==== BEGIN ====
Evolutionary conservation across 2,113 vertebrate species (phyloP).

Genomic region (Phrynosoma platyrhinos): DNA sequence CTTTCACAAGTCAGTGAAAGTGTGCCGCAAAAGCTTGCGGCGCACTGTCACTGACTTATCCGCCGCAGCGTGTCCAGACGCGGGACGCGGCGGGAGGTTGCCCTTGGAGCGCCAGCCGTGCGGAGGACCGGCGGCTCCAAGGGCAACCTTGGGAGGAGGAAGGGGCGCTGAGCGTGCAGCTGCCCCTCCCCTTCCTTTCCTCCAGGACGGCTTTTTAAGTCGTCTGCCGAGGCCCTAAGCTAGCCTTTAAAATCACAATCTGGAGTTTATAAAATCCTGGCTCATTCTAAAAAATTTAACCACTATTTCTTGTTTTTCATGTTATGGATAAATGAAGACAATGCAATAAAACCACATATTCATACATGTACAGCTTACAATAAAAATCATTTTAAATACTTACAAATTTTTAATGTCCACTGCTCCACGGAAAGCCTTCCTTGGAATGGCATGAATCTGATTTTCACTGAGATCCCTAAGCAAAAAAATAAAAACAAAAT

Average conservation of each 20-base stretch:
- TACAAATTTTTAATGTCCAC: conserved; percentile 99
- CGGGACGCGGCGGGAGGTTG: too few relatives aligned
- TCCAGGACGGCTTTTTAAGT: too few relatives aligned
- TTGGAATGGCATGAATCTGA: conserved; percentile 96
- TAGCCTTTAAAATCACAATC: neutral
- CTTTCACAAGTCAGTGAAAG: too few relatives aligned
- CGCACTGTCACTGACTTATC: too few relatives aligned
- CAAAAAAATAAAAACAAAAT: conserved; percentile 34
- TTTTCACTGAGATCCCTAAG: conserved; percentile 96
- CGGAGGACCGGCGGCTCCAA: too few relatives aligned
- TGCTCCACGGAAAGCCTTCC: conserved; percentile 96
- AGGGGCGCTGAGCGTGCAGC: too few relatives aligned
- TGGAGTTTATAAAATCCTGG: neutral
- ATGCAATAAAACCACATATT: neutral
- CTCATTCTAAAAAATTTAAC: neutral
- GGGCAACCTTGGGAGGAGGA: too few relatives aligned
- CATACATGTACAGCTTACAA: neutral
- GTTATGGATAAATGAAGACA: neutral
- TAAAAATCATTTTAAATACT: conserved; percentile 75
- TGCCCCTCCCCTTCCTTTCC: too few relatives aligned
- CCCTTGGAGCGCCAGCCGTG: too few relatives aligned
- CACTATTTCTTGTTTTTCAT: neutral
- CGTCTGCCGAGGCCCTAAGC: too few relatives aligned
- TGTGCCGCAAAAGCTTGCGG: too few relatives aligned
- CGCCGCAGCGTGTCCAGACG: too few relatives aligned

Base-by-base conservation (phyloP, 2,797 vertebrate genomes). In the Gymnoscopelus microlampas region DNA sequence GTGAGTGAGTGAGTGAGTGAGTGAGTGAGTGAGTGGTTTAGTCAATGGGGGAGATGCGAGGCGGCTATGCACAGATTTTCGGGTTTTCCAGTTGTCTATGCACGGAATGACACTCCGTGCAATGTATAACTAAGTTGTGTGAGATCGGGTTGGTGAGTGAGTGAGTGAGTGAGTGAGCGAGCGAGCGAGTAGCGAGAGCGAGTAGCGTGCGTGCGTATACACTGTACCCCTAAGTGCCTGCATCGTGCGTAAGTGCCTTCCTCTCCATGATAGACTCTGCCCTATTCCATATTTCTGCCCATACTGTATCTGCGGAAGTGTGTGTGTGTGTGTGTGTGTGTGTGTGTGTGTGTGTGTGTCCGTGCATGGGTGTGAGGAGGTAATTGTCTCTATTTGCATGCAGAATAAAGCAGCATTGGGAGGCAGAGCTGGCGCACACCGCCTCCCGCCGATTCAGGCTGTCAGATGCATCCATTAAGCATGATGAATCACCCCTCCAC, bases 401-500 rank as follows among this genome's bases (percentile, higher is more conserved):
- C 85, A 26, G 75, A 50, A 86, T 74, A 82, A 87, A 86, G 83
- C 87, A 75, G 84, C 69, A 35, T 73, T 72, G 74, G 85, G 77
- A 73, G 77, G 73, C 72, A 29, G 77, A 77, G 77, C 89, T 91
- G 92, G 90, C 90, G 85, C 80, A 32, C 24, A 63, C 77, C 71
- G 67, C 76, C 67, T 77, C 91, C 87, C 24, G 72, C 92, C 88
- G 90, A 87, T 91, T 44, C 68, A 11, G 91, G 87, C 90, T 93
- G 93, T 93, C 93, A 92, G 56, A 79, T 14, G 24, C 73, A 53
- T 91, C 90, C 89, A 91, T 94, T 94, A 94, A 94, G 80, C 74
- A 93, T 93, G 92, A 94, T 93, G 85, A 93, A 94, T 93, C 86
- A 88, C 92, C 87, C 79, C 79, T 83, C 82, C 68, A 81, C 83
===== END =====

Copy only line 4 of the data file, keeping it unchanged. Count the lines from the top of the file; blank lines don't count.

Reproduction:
- TACAAATTTTTAATGTCCAC: conserved; percentile 99